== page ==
Ramadan is a month of retrospection and spiritual value. Muslims across the world pay attention to prayers, fasting, having suhoor and iftar with their loved ones, and increasing charity. Today, we are going to share some of the Ramadan traditions across the world.
The dhol wallahs come to wake people for suhoor. These are human alarm clocks to be precise when the technology wasn’t so advanced. This is an ancient tradition that is still practiced in many cultures.
Their sehri includes “lavasa” (a lighter version of bread), “gheyv czhot” (soft yet solid bread prepared with ghee), “shirmal” (flat milk bread sprinkled with poppy seeds), “katlam” (a flaky and deep-fried bread), “tchvoar” (a crispy bread sprinkled with sesame seeds), “kulcha” (a crispy and round-shaped bread sprinkled with poppy seeds) “bakirkhani” (ghee-soaked puff pastry) and a salty tea called “noon chai”.
They break the fasts with dates and a drink “babribeoul treish” which is made from basil seeds immersed in water mixed with sugar and some milk. It has significant health benefits like reducing stress, curing gastrointestinal issues, and relieving constipation. Loaded with calcium, protein, iron, magnesium, potassium, vitamins, and some fiber, it has a cooling effect and keeps one’s body hydrated for hours, especially in summers. Besides this, phirni, custard, fruit chats, rice, mutton curries, yogurt, salad, and pickles are also eaten post iftar.
The children dress up in traditional clothes collecting sweets and nuts in their bags known as Khartya. They sing traditional songs and chant Aatona Allah Yutikom, Bait Makkah Yudikum, which means ‘Give to us and Allah will reward you and help you visit the House of Allah in Mecca’. This is an integral part of the tradition and has been carried on since the old times.
In Ramadan, people enjoy dishes like Lamb thereed, Lamb kofta, Khabeesa, Aishu laham, Jallab, Chicken fouga, Aseeda bobar, and Harees, etc.
A Nafar roams around in the Morrocan neighborhood, wearing donning the traditional attire of a gandora, slippers and a hat. He wakes the people for sahoor just like dhol wallahs. This tradition dates back to Prophet PBUH times when a companion roamed the streets to wake people. They are compensated on the last day of Ramadan or on Eid to show gratitude towards them.
They do iftar with the traditional harira. It is a brown soup made of lentils, chickpeas, rice, and meat stock.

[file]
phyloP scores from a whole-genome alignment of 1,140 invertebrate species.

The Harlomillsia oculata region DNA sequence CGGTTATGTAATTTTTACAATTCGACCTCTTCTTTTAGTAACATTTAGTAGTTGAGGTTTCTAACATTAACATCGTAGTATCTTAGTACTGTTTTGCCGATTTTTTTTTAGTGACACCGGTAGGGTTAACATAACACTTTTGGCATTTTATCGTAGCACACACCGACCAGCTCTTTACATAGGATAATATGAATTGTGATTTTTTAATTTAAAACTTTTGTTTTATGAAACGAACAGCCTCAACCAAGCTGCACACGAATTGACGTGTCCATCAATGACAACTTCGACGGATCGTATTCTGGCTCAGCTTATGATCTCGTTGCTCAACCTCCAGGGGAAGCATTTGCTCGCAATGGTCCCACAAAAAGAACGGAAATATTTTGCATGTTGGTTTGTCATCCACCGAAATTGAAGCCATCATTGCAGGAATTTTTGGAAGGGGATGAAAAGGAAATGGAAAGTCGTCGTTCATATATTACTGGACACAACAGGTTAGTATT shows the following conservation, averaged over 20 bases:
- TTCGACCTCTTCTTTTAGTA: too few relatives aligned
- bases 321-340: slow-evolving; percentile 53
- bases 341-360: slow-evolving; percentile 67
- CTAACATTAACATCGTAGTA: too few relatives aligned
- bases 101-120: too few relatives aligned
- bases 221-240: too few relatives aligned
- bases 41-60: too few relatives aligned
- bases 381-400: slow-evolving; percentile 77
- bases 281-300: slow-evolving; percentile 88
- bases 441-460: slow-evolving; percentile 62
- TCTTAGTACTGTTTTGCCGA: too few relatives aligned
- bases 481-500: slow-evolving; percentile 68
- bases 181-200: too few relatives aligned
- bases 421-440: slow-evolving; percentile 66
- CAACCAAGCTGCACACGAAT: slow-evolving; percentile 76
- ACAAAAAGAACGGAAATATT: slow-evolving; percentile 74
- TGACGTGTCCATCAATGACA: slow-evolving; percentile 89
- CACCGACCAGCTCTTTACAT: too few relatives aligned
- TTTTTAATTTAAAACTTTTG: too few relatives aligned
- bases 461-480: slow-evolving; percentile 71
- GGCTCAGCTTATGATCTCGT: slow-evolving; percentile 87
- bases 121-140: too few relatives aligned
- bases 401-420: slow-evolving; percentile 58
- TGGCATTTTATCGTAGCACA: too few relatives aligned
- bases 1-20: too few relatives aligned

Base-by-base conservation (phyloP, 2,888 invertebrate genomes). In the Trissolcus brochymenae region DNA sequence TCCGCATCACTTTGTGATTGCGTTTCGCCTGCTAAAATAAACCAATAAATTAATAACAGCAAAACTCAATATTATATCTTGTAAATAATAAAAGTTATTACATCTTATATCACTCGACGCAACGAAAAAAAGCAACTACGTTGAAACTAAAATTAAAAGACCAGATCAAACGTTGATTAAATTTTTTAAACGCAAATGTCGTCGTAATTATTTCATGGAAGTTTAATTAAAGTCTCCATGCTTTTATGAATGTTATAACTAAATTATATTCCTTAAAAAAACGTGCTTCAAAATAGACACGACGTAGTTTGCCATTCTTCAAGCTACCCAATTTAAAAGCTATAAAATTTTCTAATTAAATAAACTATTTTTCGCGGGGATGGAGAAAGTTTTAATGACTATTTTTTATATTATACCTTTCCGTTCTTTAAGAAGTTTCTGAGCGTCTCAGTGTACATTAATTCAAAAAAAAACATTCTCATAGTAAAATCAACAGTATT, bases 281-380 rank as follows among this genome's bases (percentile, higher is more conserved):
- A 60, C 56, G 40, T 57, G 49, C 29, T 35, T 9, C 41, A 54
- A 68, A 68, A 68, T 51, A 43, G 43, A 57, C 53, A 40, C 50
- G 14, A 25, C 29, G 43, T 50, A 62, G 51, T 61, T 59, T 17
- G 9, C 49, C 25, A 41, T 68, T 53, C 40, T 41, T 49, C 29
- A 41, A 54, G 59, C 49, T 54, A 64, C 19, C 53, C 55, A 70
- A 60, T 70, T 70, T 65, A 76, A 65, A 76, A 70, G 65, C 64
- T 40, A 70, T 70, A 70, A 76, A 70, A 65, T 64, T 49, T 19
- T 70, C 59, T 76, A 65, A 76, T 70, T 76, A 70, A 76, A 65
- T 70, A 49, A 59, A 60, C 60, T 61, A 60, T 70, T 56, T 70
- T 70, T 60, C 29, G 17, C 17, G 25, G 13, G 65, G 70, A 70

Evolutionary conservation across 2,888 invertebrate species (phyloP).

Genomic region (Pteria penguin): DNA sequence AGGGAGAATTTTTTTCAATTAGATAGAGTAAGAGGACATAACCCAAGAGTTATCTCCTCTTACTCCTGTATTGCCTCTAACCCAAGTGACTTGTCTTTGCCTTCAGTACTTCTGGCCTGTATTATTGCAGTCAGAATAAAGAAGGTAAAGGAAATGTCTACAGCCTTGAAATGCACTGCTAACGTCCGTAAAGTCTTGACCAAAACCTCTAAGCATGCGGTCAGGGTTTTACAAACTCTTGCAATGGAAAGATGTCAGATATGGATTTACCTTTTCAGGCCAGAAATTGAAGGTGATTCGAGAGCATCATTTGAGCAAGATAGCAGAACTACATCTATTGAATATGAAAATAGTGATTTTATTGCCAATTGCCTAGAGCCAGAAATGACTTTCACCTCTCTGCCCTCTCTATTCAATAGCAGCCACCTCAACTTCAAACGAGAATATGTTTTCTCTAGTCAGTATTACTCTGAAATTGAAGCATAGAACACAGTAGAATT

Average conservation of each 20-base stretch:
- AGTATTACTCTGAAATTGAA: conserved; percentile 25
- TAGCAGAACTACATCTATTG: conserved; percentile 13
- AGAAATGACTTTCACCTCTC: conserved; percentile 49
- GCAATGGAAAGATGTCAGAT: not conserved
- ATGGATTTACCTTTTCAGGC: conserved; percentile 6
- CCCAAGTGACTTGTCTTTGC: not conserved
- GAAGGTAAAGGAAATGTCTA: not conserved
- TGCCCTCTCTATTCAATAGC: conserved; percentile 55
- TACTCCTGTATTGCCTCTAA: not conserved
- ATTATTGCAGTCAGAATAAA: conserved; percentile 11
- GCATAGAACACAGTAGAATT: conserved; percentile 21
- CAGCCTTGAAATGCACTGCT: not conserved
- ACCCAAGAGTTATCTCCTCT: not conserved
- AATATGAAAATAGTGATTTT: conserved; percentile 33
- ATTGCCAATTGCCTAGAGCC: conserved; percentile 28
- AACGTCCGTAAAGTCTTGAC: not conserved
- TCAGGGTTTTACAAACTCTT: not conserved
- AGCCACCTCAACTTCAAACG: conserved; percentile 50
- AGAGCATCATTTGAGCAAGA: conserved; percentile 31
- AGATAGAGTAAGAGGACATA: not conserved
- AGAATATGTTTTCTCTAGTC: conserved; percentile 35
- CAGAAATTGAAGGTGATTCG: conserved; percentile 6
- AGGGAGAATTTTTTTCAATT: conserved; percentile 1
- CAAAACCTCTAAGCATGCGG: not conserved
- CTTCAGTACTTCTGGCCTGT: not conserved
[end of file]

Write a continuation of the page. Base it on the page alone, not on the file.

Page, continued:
Egyptians welcome Ramadan by lighting colorful lanterns known as fanous. This shows unity and joy. This tradition date back to the Fatimid dynasty, when Egyptians greeted and welcome Caliph Al-Muʿizz li-Dīn Allah during Ramadan in Cairo. The wooden frames were used to hold the candles, which took the shape of the lanterns in modern times.
In Egypt, Qatayif is an integral part of iftar meals. They are like dumplings with filling of cheese, nuts, raisins, or sweetmeat as per the choice.
They also have their Dhol wallahs, dressed in traditional Ottoman costumes, which include a fez and vest adorned with traditional motifs. Locals give them tips or bahsis twice a month as a gesture of generosity.
Ramadan Pidesi is a flatbread commonly made with yeast or wheat flour and then shaped by hand. It is always topped with sesame seeds and can have a filling of meat or vegetables.
The Iraqi people sit for a game of mheibes after iftar. There are two groups comprising 40-250 players. They take turns to find the mihbes (ring). The leader passes the ring secretly and the opponents have to guess who has the ring.
In Ramadan, they consume dry food such as rice, sugar, flour, oil, sha’riyya (vermicelli noodles), as well as nuts, legumes, and spices such as baharat (a special Iraqi cuisine spice blend). Besides it, they also eat Noomi Basra (dried Lime) and dried fruits such as raisins, prunes, and apricot known asturshana.
The Roma Muslim Community in Albania chants traditional ballads at iftar and suhoor. This tradition dates back to the Ottoman Times. They march the streets playing a lodra (a homemade, double-ended cylinder drum covered in sheep or goatskin). Muslim families invite them to iftar to play the traditional ballads.
There is a variety of cuisine which include Byrek, a flat flaky pastry pie eaten hot or cold, containing meat, spinach, or curds; Pastice, pasta with milk, cheese, egg, and butter sauce; Pettulla, fried dough with sweet or savory filling such as jam, cream sauces or cheese; or Imam Bayudin, an aubergine dish with garlic.
During Ramadan, cannons are fired daily for iftar. This tradition dates back to Egypt 200 years back under the Ottoman ruler Khosh Qadam. They misfired a canon at sunset while testing, which became a tradition later on.
The Ramadan dishes include Cream of Asparagus Soup (Crème d’asperges), Tiss’ye, Fattoush, Baba Ghanouj, Hummus, Baked Kibbeh, Lebanese Style Stuffed Eggplant, Qatayef, and Semolina Pistachio Layer Cake (Bohsalini).
Before Ramadan, the Indonesians have a purifying tradition ‘padusan’ (to bathe in Javanese). They bathe in springs to cleanse themselves. This has a spiritual aspect and integral part of the culture. The traditions go back to the early missionaries who came to spread Islam in this region.
Kolak is a dessert that is made from coconut sugar, coconut milk, and the native pandanus leaf. Fruits and vegetables including bananas, sweet potatoes, jackfruit, plantain, cassava, or even pumpkin can be added to make it more filling. Indonesians like to break their fast with it as they believe it gives them an immediate boost of energy after a long day of fasting.
They light up and decorate the shops and marketplaces to celebrate Ramadan. They have special dishes at iftar like jilapi (sweet snack), piazu (onion-based dish), beguni (brinjal made) to share with friends and family.
It gives us the joy to share the traditions across the world, which are part of their culture and have a history.